Stella Creasy told parliament that “188 years later, we are still waiting” this afternoon as she introduced proposals to require wider reporting from organisations in relation to data on their gender pay gap.
Presenting her bill in the Commons this afternoon, the Labour backbencher highlighted that nine in ten women in the UK are working for a company in which women are on average paid less than their male counterparts.
The proposed law, put forward today with cross-party support, would lower the threshold for those organisations required to publish gender pay gap data from 250 employees to 100, alongside a number of other measures including:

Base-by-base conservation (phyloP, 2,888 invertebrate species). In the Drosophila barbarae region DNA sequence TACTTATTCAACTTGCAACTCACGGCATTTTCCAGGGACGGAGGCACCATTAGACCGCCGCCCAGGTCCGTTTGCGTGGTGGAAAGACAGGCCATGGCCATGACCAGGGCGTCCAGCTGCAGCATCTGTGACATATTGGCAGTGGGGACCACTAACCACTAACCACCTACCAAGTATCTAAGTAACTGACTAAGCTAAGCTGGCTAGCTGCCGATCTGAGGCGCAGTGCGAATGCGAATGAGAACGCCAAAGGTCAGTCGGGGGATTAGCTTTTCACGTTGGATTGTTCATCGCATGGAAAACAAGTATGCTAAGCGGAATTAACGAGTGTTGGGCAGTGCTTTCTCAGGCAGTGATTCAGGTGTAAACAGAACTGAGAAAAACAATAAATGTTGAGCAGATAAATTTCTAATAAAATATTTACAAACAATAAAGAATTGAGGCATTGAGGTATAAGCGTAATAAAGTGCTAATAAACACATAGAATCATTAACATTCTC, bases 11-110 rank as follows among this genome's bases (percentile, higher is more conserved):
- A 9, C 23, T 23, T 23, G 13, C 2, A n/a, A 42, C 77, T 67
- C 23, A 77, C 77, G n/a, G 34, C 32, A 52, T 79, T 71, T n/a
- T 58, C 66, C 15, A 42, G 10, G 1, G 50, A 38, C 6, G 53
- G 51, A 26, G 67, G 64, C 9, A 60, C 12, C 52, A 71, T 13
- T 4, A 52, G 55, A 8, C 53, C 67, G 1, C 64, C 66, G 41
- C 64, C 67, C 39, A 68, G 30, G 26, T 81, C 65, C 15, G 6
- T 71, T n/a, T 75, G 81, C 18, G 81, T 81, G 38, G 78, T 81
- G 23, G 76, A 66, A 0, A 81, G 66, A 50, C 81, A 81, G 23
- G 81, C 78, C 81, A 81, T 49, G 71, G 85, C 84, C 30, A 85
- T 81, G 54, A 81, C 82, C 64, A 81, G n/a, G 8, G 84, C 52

- Allowing women to request data relating to a male colleague if they think there might be a gap.
- Requiring mandatory plans of action to fix any gender pay gap identified.
- Removing the time limit on women being able to claim back pay.
- Giving women back pension rights lost because of pay discrimination.
- Awarding damages for the emotional harm suffered as a result of discrimination.
- Making sure that current rules protecting women’s equal pay rights are retained after Brexit.
Creasy said: “You could be forgiven for thinking that we’ve been here before because women have been asking for equal pay since 1833. The first recorded instance was in Robert Owen’s Labour Exchange…
“188 years later, we are still waiting. Indeed, last year alone there were 30,000 equal pay claims made at tribunal. So, too, this year we’ve seen that the gender pay gap is actually increasing, not closing.